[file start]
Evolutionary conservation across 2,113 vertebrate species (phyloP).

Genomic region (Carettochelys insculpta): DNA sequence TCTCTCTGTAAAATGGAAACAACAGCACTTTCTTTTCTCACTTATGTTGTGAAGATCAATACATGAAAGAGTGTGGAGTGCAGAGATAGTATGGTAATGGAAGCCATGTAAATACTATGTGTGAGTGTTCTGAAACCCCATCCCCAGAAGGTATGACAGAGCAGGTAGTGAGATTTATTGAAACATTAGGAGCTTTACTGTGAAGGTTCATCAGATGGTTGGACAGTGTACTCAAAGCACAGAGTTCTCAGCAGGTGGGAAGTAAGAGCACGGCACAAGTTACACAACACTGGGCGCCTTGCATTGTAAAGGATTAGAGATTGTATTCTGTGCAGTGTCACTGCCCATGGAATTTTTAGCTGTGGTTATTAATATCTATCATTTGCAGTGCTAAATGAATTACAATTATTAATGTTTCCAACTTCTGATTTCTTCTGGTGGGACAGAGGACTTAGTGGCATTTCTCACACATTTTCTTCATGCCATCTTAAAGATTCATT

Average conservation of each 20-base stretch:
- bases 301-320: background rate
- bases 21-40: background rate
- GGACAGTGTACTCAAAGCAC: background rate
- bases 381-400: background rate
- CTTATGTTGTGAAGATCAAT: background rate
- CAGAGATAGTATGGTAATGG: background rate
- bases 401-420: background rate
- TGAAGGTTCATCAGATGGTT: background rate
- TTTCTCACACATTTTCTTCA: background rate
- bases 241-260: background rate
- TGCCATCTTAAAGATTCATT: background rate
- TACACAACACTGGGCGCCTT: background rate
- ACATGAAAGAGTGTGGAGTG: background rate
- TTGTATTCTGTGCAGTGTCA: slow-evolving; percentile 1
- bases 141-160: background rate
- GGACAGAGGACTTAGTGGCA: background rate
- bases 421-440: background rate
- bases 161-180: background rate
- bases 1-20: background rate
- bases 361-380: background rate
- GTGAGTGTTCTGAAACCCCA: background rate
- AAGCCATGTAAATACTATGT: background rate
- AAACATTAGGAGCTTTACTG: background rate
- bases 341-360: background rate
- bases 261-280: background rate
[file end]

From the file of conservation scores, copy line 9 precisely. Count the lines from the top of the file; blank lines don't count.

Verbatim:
- CAGAGATAGTATGGTAATGG: background rate